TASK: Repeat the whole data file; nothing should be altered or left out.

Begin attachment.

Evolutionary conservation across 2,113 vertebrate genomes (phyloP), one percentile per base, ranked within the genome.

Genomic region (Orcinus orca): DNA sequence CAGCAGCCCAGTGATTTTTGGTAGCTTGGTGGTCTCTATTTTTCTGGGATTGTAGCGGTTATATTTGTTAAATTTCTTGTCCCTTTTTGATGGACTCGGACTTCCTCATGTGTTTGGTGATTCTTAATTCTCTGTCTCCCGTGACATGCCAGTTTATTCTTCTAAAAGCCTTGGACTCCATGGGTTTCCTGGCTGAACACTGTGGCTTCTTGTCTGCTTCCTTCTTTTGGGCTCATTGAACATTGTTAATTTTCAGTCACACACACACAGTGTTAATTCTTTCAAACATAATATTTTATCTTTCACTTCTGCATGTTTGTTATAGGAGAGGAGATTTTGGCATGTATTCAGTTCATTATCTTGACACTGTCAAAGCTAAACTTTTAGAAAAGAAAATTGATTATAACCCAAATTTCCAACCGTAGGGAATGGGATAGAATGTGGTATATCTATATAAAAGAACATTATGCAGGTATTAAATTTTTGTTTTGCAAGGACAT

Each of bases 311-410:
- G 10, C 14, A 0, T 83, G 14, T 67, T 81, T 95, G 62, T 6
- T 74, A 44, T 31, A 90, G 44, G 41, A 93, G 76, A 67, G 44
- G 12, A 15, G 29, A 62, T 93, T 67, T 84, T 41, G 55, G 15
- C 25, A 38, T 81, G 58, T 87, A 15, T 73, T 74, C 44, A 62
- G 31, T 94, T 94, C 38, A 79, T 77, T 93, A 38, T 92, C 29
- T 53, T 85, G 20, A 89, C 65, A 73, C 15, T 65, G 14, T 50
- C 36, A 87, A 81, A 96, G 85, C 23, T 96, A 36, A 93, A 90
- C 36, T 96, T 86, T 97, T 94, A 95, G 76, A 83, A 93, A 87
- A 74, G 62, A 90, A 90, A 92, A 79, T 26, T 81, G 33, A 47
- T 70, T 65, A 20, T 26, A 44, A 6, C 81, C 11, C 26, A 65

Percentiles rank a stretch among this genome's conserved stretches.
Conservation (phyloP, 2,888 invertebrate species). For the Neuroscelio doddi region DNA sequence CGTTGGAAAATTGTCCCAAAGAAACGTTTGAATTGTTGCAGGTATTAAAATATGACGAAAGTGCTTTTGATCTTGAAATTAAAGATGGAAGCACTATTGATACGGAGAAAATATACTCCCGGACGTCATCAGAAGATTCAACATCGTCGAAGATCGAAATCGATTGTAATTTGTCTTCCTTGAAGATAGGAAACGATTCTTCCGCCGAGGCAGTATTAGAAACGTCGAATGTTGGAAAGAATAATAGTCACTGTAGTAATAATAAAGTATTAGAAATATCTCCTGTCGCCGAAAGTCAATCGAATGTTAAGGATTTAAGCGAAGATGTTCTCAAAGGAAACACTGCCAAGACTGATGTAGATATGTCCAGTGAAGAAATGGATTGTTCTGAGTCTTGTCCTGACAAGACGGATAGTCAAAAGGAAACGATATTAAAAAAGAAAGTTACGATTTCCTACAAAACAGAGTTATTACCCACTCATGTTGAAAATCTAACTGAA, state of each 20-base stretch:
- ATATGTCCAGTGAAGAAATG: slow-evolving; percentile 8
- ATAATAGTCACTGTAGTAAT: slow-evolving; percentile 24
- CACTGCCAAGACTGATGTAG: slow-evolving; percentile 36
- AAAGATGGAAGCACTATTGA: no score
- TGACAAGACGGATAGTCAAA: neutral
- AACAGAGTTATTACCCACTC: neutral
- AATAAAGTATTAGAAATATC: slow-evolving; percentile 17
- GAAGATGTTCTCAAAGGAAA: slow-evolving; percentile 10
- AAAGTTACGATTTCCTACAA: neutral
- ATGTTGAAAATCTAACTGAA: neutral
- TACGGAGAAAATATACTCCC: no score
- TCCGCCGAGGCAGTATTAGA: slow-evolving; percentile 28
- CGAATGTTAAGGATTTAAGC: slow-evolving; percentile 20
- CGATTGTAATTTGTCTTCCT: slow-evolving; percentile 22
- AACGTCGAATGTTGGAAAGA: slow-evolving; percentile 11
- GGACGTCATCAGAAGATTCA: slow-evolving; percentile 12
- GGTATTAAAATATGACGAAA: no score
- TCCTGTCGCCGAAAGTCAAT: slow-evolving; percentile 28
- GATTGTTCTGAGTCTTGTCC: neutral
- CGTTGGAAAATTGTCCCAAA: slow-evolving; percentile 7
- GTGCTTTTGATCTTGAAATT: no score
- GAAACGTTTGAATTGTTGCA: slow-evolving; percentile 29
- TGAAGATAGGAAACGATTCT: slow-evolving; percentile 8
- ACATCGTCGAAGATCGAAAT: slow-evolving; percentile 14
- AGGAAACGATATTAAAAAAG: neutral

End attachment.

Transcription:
Evolutionary conservation across 2,113 vertebrate genomes (phyloP), one percentile per base, ranked within the genome.

Genomic region (Orcinus orca): DNA sequence CAGCAGCCCAGTGATTTTTGGTAGCTTGGTGGTCTCTATTTTTCTGGGATTGTAGCGGTTATATTTGTTAAATTTCTTGTCCCTTTTTGATGGACTCGGACTTCCTCATGTGTTTGGTGATTCTTAATTCTCTGTCTCCCGTGACATGCCAGTTTATTCTTCTAAAAGCCTTGGACTCCATGGGTTTCCTGGCTGAACACTGTGGCTTCTTGTCTGCTTCCTTCTTTTGGGCTCATTGAACATTGTTAATTTTCAGTCACACACACACAGTGTTAATTCTTTCAAACATAATATTTTATCTTTCACTTCTGCATGTTTGTTATAGGAGAGGAGATTTTGGCATGTATTCAGTTCATTATCTTGACACTGTCAAAGCTAAACTTTTAGAAAAGAAAATTGATTATAACCCAAATTTCCAACCGTAGGGAATGGGATAGAATGTGGTATATCTATATAAAAGAACATTATGCAGGTATTAAATTTTTGTTTTGCAAGGACAT

Each of bases 311-410:
- G 10, C 14, A 0, T 83, G 14, T 67, T 81, T 95, G 62, T 6
- T 74, A 44, T 31, A 90, G 44, G 41, A 93, G 76, A 67, G 44
- G 12, A 15, G 29, A 62, T 93, T 67, T 84, T 41, G 55, G 15
- C 25, A 38, T 81, G 58, T 87, A 15, T 73, T 74, C 44, A 62
- G 31, T 94, T 94, C 38, A 79, T 77, T 93, A 38, T 92, C 29
- T 53, T 85, G 20, A 89, C 65, A 73, C 15, T 65, G 14, T 50
- C 36, A 87, A 81, A 96, G 85, C 23, T 96, A 36, A 93, A 90
- C 36, T 96, T 86, T 97, T 94, A 95, G 76, A 83, A 93, A 87
- A 74, G 62, A 90, A 90, A 92, A 79, T 26, T 81, G 33, A 47
- T 70, T 65, A 20, T 26, A 44, A 6, C 81, C 11, C 26, A 65

Percentiles rank a stretch among this genome's conserved stretches.
Conservation (phyloP, 2,888 invertebrate species). For the Neuroscelio doddi region DNA sequence CGTTGGAAAATTGTCCCAAAGAAACGTTTGAATTGTTGCAGGTATTAAAATATGACGAAAGTGCTTTTGATCTTGAAATTAAAGATGGAAGCACTATTGATACGGAGAAAATATACTCCCGGACGTCATCAGAAGATTCAACATCGTCGAAGATCGAAATCGATTGTAATTTGTCTTCCTTGAAGATAGGAAACGATTCTTCCGCCGAGGCAGTATTAGAAACGTCGAATGTTGGAAAGAATAATAGTCACTGTAGTAATAATAAAGTATTAGAAATATCTCCTGTCGCCGAAAGTCAATCGAATGTTAAGGATTTAAGCGAAGATGTTCTCAAAGGAAACACTGCCAAGACTGATGTAGATATGTCCAGTGAAGAAATGGATTGTTCTGAGTCTTGTCCTGACAAGACGGATAGTCAAAAGGAAACGATATTAAAAAAGAAAGTTACGATTTCCTACAAAACAGAGTTATTACCCACTCATGTTGAAAATCTAACTGAA, state of each 20-base stretch:
- ATATGTCCAGTGAAGAAATG: slow-evolving; percentile 8
- ATAATAGTCACTGTAGTAAT: slow-evolving; percentile 24
- CACTGCCAAGACTGATGTAG: slow-evolving; percentile 36
- AAAGATGGAAGCACTATTGA: no score
- TGACAAGACGGATAGTCAAA: neutral
- AACAGAGTTATTACCCACTC: neutral
- AATAAAGTATTAGAAATATC: slow-evolving; percentile 17
- GAAGATGTTCTCAAAGGAAA: slow-evolving; percentile 10
- AAAGTTACGATTTCCTACAA: neutral
- ATGTTGAAAATCTAACTGAA: neutral
- TACGGAGAAAATATACTCCC: no score
- TCCGCCGAGGCAGTATTAGA: slow-evolving; percentile 28
- CGAATGTTAAGGATTTAAGC: slow-evolving; percentile 20
- CGATTGTAATTTGTCTTCCT: slow-evolving; percentile 22
- AACGTCGAATGTTGGAAAGA: slow-evolving; percentile 11
- GGACGTCATCAGAAGATTCA: slow-evolving; percentile 12
- GGTATTAAAATATGACGAAA: no score
- TCCTGTCGCCGAAAGTCAAT: slow-evolving; percentile 28
- GATTGTTCTGAGTCTTGTCC: neutral
- CGTTGGAAAATTGTCCCAAA: slow-evolving; percentile 7
- GTGCTTTTGATCTTGAAATT: no score
- GAAACGTTTGAATTGTTGCA: slow-evolving; percentile 29
- TGAAGATAGGAAACGATTCT: slow-evolving; percentile 8
- ACATCGTCGAAGATCGAAAT: slow-evolving; percentile 14
- AGGAAACGATATTAAAAAAG: neutral